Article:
Why one week later? Well, as you may know, Joe Biden lost his wife and daughter in a car accident. He intuited that in this first week of mourning, the Okrent family would be surrounded by loving family and friends, and be well taken care of. He also knew that a week later, we would have all returned back home to mourn individually. He knew that is when the loss hits you the hardest; when you are alone with your thoughts. And that is when Joe Biden called, offering a comforting shoulder and his home phone number.
As I write this, I am sitting in Midway Airport, waiting for a flight home to New York City. After Alex died, I packed up my apartment and headed out west, to Ohio. Over the last several months I entered Alex's world, one of tremendous hard work and devotion, and served as a Field Organizer for the Obama campaign. In my mind, one way to honor Alex was to make sure his work got done and our president was re-elected.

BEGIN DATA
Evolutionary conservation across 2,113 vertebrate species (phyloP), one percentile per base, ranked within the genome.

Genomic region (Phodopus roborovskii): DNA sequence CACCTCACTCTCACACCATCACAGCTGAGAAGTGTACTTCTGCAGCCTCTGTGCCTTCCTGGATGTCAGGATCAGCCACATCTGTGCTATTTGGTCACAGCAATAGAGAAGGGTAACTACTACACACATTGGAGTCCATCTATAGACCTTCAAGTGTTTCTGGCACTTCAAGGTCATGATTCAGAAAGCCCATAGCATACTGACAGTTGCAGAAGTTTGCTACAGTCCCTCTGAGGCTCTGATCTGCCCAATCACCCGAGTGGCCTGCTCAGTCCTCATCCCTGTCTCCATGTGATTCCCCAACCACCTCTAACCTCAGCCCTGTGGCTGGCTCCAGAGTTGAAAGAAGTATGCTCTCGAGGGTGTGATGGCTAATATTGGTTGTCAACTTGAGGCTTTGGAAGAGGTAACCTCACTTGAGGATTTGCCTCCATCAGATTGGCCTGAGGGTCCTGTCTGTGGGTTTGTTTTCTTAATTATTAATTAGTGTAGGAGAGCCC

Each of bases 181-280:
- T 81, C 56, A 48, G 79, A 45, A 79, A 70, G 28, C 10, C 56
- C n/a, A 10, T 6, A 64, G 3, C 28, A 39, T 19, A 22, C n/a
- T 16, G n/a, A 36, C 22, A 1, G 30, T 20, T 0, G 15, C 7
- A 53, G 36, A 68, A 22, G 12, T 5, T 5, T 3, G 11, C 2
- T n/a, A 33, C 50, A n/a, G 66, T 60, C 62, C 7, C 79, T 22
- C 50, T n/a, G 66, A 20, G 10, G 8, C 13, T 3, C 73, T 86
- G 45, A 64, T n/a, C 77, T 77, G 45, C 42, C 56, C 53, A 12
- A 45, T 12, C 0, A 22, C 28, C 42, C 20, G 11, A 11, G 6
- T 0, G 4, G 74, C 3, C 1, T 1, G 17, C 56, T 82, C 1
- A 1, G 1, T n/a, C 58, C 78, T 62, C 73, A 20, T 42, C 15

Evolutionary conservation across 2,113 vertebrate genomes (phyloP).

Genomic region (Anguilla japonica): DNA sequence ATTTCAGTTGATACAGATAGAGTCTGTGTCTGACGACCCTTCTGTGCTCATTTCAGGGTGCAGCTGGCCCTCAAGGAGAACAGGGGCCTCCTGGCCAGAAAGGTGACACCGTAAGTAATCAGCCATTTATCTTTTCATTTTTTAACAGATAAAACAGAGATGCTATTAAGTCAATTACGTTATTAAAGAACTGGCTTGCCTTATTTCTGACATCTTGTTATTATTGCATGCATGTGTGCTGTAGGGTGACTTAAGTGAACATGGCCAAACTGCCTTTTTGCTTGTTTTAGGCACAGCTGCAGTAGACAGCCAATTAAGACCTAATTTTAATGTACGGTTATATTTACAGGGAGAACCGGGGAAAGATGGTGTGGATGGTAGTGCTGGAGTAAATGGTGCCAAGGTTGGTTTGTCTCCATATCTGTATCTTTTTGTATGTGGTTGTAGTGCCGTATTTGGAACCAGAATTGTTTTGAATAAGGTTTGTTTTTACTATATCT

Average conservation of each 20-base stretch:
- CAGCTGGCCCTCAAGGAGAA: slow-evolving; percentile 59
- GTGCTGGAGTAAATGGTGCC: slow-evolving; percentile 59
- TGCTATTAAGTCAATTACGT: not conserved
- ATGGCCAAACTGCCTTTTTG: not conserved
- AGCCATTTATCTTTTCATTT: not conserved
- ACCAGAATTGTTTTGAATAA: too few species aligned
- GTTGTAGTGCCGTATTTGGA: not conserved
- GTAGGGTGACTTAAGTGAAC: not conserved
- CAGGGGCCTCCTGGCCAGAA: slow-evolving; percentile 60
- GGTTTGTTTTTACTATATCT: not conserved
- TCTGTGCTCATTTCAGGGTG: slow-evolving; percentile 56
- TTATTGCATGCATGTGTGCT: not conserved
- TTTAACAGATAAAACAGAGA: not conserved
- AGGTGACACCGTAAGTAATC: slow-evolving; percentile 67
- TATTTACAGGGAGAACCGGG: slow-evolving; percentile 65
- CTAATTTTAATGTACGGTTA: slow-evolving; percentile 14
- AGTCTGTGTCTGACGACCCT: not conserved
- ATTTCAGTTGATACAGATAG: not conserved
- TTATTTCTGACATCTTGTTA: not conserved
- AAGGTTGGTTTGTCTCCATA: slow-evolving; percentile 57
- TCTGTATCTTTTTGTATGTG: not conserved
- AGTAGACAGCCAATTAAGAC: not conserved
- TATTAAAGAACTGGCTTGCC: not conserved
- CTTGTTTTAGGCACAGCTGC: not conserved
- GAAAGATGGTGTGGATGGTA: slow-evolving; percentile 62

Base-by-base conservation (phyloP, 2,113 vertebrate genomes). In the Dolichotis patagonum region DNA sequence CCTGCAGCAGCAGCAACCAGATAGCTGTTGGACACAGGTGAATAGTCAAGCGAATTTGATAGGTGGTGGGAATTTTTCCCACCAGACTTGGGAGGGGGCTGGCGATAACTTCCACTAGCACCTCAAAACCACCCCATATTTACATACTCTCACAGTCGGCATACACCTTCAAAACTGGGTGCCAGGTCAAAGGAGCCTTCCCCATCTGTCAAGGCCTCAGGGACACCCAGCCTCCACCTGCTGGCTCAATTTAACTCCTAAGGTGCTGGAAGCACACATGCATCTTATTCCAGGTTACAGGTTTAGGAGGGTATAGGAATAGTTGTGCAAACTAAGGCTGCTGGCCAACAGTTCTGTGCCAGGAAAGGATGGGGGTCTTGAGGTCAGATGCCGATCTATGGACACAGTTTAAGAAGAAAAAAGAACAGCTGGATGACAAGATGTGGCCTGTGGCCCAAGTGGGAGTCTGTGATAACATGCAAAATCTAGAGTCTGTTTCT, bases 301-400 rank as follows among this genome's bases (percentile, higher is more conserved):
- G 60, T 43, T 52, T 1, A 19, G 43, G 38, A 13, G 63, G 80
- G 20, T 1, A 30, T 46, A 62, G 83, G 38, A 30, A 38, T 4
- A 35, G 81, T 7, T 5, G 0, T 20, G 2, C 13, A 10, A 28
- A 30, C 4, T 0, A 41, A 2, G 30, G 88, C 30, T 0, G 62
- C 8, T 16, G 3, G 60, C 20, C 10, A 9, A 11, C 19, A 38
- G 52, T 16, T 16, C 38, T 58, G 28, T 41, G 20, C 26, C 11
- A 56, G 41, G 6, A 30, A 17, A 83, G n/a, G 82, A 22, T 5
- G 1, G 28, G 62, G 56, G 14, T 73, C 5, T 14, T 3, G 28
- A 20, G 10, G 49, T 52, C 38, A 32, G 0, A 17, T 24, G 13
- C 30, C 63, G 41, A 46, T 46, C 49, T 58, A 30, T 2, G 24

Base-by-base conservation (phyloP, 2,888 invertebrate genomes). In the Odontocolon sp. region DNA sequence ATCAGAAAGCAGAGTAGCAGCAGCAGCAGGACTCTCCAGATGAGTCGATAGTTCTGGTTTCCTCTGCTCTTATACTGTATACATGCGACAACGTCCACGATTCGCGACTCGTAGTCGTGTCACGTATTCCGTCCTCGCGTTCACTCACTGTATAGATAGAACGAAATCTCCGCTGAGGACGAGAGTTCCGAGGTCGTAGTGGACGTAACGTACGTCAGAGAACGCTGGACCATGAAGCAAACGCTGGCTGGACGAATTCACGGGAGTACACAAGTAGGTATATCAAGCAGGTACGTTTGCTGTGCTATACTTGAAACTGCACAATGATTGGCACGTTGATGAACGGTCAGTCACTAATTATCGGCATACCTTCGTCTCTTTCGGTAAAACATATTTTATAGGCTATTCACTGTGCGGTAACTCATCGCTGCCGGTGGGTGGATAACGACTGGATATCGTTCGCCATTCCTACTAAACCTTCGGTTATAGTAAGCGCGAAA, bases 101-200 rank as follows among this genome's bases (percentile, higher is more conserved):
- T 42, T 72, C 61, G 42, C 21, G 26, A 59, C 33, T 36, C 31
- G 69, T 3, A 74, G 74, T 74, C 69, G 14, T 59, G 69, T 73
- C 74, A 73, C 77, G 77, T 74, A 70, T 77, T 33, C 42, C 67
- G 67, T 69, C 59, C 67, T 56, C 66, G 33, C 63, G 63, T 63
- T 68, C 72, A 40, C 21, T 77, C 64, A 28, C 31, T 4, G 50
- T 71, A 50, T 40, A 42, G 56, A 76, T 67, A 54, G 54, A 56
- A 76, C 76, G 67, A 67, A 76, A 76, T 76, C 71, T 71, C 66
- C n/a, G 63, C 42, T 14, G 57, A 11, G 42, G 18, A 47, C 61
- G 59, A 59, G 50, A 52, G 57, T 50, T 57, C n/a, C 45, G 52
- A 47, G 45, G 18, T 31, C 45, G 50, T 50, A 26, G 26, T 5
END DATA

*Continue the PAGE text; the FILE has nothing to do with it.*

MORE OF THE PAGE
After my protest arrest 11 years ago, I snuck off to the sidelines to live vicariously through Alex as he championed a man whose values he believed in. His devotion to Barack Obama, and the principles this man stands for, was unwavering. The fact that Alex died is shocking and devastating. The fact that he died in the office, giving the campaign his all, is not surprising in the least. But that was just one reason for my work in Ohio.
The primary reason I ended up going to Ohio was because Alex was loving and did not try to hide that love. He was one of those rare men that would tell you he loves you. And I loved him. Like a brother. He was my brother.